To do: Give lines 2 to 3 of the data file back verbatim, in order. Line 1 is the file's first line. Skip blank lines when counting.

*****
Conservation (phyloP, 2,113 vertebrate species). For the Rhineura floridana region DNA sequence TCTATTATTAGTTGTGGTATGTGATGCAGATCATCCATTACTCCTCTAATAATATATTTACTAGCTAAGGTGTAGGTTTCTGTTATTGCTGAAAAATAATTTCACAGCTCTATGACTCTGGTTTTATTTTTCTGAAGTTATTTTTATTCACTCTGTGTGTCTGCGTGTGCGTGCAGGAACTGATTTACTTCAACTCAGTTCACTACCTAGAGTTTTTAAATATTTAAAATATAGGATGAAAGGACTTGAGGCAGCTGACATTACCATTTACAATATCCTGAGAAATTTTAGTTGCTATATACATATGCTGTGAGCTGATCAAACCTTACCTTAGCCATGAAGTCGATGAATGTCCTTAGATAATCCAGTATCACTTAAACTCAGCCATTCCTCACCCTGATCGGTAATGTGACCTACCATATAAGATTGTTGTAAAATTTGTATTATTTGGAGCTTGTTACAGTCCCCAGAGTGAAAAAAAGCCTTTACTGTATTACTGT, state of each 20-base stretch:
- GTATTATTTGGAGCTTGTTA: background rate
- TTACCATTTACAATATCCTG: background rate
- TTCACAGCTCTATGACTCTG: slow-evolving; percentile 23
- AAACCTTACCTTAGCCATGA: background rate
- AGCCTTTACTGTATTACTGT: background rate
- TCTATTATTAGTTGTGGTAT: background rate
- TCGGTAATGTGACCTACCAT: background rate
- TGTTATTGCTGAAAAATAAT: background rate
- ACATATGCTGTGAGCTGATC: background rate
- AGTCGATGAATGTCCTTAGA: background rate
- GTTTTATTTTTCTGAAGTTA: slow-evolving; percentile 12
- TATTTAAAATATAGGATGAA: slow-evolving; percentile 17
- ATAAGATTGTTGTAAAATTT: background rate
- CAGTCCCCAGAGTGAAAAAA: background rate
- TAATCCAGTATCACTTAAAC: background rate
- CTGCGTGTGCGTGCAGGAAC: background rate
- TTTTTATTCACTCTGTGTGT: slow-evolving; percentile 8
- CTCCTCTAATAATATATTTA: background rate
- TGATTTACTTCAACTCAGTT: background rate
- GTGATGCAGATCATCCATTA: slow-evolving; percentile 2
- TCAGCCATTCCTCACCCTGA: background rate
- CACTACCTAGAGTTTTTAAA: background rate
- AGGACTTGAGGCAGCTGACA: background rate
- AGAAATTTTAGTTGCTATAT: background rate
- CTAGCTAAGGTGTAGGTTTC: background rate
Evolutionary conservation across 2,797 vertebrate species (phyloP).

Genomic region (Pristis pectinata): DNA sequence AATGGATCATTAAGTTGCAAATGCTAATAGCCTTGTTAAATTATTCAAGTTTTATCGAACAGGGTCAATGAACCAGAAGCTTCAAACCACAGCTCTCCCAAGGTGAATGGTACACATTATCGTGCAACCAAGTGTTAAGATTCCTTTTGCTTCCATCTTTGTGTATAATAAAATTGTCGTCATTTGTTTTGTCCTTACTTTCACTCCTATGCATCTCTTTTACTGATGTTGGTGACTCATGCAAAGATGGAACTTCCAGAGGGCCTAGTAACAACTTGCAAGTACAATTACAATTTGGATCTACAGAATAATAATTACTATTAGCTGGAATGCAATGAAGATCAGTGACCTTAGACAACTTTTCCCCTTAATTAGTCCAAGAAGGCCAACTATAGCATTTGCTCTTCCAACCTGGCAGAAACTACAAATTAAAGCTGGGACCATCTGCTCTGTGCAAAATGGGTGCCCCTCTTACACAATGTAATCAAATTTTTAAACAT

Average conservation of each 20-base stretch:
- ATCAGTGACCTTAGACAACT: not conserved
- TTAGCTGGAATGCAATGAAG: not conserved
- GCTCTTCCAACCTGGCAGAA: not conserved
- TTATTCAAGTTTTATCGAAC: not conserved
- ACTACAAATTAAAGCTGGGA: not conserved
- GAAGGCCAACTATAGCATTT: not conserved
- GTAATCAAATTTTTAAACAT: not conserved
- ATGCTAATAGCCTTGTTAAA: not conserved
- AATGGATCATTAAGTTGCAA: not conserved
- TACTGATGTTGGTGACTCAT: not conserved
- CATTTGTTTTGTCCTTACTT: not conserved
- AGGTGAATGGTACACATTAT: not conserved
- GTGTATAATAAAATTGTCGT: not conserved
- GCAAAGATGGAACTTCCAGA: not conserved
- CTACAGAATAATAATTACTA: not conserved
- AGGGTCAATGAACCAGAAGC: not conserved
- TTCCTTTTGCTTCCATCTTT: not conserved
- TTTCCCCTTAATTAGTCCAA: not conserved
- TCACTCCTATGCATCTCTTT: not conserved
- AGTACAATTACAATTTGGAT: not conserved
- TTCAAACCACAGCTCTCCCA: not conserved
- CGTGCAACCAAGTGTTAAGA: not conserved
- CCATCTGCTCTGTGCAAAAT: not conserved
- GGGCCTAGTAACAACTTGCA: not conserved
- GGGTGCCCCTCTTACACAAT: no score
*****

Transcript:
- GTATTATTTGGAGCTTGTTA: background rate
- TTACCATTTACAATATCCTG: background rate